Alabama Lottery

Does Alabama have a lottery? Not currently - Alabama is one of just five states that does not have a state lottery. The others are Alaska, Hawaii, Nevada, and Utah. These states are also not part of multi-state games like Powerball and Mega Millions.

Can you buy lottery tickets in Alabama?

If you live in Alabama, you can't buy lottery tickets within the state or online. However, Alabama residents often travel across the border to buy lottery tickets in neighboring states, which is entirely legal.

When neighboring Mississippi launched its lottery in November 2019, Alabama found itself entirely surrounded by states with lotteries. Retailers near the border in Mississipi, Georgia, Florida, and Tennessee do a brisk business, especially when a big jackpot creates extra excitement.

If an Alabama resident won the lottery on a ticket bought in another state, they would be able to claim their prize, but they would still have to declare their winnings as income. A big prize would put the winner in Alabama's top six percent tax bracket. The winner would not pay state tax in the state where they bought the ticket.

Many argue that the money currently spent on lottery tickets in other states should be spent in Alabama instead, with revenue from a lottery going towards education, roads, and other good causes within the state.

Alabama resident Thomas Hawkins gets his Powerball tickets over the border in Florida, but wants Alabama to legalize multi-state lotteries too. "I think it would help, especially with the General Fund," he said.

Will Alabama get a lottery?

The absence of a lottery has not been for lack of trying on the part of some state lawmakers. In almost every session of the Alabama legislature, a lottery bill is introduced but subsequently fails.

Gambling is outlawed in the state's 1901 constitution, and the state has a history of religious opposition to gaming. However, that hasn't stopped all forms of betting in the state entirely.

On April 13, 2021, the Alabama Senate passed a constitutional amendment as part of a comprehensive package of gaming legislation, allowing for the creation of a lottery as well as casino-style gambling.

However, the bill ran out of time to be put to a vote in the House before the legislative session concluded in May, amid disagreements among lawmakers about aspects of the proposal.

Any lottery bill would be subject to a three-fifths majority requirement to pass the House. Next, the constitutional amendment would be put to Alabama voters, who would need to give it the green light before a lottery could be introduced.

Gaming could bring Alabama $710 million annually

In February 2020, Gov. Kay Ivey created the Governor's Study Group on Gambling and requested the Legislature pause gaming bills until her group could "get the facts."

In December 2020 the group released a report projecting that gaming could boost state revenue by around $710 million per year. That figure is based on estimates that 60 percent of Alabamians would gamble, raising funds from a lottery ($300 million), casinos ($300-$400 million) and a sportsbook ($10-$15 million). The report recommended legalizing all forms of gambling.

"Gambling will work in Alabama and we feel that the advantages outweigh the disadvantages," said former Montgomery Mayor Todd Strange, the group's chair.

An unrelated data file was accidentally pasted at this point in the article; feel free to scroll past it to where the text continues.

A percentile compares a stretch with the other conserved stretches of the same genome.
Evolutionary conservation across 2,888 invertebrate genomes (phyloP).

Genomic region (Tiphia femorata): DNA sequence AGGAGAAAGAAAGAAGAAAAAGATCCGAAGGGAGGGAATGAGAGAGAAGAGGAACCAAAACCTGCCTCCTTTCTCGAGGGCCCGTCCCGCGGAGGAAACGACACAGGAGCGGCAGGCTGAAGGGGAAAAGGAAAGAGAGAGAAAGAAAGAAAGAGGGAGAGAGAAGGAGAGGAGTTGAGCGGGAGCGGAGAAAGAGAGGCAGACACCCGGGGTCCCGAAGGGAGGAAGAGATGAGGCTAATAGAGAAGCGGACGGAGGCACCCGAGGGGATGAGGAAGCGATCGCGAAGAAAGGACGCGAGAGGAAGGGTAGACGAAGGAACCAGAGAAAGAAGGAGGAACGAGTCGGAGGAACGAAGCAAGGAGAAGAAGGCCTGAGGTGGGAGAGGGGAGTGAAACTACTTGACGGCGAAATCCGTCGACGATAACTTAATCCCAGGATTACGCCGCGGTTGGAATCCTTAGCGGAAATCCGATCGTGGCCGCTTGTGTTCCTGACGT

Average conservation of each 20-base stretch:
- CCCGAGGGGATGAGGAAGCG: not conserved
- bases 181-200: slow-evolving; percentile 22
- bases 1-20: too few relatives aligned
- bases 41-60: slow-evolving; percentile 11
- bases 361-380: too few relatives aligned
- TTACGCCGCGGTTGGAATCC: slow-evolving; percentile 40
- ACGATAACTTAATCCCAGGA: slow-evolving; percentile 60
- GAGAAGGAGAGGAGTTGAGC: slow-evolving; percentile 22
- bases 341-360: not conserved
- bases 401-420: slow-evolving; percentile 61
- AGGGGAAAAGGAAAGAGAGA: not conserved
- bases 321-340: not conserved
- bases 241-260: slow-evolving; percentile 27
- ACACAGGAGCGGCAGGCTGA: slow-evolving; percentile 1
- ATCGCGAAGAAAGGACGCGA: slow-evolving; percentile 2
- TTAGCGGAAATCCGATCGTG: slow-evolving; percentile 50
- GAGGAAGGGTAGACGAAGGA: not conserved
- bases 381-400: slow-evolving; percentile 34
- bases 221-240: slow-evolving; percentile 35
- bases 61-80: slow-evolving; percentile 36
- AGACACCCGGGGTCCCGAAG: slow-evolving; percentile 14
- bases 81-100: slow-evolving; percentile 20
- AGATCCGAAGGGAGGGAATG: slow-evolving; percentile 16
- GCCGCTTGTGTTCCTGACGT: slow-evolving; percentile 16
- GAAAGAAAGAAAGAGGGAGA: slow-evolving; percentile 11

Strange said an agreement with the Poarch Band of Creek Indians, who run electronic bingo in two locations under federal law, would be discussed if the constitutional amendment passes the Legislature and is approved by Alabama voters.

Following the report's findings, including that illegal gambling was rife in the state, Ivey said she now supported gambling legalization.

What would lottery money be used for?

How best to spend the money from any Alabama lottery has been a long-standing subject of debate. The current legislation proposes using gaming revenue to support college scholarships, broadband implementation, mental health, and rural hospitals.

The state has entrenched budget problems, which led to the substantial transfer of money from the Alabama Trust Fund to the General Fund. Many argue that until these core issues of state finance are resolved, the lottery will simply be a Band-Aid that conceals the need for more fundamental changes in the way the state raises and spends money.

In a sign of the dire state of Alabama's budget, Sen. Jim McClendon, a longtime lottery supporter, said in 2019, “my motivation is not to solve fiscal problems in Alabama. There’s not enough money in the universe.”

What's next for a lottery in Alabama?

The creation of an Alabama lottery is by no means guaranteed. Legislation to authorize a lottery must confront a thorny group of constitutional, economic and political hurdles.

Even if the legislature approves a future bill, there is doubt about which way Alabamians would vote. A lottery was previously put to a public vote in 1999, supported by the then-governor Don Siegelman, and voters rejected it by 54 percent to 46 percent.

Adding to the uncertainty, there is tension between two groups that run gaming facilities in the state. The Poarch Band run casinos offering electronic bingo in Atmore, Montgomery, and Wetumpka under federal law, while Alabama's four dog tracks operate under state law.

With the huge amount of state revenue more legalized gambling could potentially generate, one thing seems certain - expect a new attempt to introduce a lottery in Alabama before too long.